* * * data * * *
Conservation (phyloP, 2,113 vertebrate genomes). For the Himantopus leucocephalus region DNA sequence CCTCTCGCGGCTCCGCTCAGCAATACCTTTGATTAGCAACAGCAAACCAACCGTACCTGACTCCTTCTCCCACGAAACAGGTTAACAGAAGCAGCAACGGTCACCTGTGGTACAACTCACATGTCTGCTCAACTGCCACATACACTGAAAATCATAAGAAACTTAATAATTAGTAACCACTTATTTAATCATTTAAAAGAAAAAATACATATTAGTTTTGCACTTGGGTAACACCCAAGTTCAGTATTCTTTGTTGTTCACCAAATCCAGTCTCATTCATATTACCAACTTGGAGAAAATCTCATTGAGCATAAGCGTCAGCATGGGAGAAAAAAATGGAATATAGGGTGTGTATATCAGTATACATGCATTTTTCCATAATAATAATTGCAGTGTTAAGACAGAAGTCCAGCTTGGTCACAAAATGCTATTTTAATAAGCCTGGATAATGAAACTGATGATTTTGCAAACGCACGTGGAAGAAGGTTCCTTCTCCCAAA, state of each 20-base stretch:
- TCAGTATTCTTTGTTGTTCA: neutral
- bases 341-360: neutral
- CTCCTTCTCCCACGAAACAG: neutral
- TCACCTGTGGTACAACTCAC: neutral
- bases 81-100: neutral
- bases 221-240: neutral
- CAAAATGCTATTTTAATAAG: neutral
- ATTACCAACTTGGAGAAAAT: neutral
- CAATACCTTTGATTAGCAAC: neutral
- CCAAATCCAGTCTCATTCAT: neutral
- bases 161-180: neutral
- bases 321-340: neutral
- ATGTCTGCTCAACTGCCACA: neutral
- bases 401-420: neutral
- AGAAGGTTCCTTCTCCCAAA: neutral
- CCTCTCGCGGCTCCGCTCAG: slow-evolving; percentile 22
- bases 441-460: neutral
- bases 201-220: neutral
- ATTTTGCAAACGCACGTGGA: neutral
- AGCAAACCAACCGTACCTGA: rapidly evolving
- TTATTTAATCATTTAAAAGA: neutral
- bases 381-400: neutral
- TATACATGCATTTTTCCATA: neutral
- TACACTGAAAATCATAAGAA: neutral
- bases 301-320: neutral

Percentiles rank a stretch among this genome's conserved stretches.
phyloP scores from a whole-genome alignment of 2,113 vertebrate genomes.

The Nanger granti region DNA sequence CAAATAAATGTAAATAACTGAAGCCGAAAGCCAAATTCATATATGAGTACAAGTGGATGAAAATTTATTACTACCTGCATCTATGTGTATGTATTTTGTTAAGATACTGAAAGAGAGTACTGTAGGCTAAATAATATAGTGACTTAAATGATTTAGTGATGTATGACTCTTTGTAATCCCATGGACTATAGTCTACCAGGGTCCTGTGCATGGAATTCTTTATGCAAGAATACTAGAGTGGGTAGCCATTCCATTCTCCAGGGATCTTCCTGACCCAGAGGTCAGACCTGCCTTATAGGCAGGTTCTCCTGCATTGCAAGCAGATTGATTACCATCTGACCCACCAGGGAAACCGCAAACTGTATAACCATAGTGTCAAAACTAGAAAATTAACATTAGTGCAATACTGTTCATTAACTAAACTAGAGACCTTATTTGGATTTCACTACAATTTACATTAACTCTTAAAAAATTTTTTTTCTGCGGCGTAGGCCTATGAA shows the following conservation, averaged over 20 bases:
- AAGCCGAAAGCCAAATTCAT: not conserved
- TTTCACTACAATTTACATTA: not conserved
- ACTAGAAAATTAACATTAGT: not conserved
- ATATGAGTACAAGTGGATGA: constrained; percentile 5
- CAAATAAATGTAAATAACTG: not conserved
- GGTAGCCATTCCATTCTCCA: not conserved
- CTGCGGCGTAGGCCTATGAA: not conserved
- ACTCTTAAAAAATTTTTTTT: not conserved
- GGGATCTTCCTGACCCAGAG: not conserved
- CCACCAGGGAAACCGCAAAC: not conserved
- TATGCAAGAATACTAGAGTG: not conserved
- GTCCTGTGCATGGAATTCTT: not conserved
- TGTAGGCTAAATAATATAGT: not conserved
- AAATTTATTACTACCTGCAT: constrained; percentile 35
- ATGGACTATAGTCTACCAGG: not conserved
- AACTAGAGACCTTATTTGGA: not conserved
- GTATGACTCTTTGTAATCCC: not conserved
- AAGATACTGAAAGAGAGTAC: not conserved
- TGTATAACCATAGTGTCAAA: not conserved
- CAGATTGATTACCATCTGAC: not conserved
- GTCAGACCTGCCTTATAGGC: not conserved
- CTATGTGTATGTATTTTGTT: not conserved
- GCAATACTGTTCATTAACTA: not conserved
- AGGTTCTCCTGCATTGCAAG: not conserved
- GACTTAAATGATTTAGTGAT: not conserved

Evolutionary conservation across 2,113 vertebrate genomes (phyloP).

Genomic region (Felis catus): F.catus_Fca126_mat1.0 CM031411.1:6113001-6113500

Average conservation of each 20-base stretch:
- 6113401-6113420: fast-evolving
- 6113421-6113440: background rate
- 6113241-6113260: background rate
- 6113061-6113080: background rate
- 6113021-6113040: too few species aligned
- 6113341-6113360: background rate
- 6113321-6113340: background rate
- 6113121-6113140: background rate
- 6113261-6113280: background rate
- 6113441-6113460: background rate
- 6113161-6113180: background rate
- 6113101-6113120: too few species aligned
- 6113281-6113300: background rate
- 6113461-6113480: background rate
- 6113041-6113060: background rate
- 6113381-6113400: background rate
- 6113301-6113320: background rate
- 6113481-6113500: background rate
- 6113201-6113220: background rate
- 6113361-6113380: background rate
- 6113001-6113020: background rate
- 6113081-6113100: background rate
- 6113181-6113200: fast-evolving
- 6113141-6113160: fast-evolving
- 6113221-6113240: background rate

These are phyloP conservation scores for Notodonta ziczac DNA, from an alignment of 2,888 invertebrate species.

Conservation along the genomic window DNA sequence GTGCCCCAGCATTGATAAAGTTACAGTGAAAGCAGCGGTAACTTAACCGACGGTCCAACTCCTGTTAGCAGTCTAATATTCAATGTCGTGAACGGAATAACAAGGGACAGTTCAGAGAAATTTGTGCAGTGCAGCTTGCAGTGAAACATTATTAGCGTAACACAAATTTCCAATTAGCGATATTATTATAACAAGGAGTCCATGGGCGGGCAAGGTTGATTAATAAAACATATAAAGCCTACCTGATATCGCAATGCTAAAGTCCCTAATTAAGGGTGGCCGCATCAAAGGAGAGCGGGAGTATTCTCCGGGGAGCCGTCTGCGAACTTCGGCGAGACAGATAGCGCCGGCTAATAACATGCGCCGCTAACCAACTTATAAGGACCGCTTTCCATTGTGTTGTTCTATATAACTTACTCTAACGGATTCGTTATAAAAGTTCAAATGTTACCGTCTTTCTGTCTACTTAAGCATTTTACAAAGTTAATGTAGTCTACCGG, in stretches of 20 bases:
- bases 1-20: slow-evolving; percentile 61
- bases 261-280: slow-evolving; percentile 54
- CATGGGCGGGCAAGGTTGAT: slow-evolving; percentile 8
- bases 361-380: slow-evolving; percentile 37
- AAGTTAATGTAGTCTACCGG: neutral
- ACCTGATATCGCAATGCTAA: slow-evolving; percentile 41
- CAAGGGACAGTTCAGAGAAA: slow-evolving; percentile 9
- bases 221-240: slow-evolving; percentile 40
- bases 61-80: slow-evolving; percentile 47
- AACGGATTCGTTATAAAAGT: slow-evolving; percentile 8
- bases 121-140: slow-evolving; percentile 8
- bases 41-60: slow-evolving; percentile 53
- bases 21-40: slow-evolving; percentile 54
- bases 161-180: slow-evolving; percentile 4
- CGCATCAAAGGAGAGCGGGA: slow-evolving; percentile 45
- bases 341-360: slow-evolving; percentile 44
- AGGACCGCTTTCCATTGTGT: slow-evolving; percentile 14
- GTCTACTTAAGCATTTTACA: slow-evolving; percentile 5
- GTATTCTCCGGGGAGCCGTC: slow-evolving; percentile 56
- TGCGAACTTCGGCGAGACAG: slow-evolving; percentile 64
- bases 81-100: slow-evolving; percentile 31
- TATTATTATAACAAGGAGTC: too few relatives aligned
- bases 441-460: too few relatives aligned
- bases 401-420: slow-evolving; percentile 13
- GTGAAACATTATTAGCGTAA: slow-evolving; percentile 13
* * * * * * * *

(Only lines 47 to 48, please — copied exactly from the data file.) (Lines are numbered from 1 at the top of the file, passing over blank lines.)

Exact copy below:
- AAGATACTGAAAGAGAGTAC: not conserved
- TGTATAACCATAGTGTCAAA: not conserved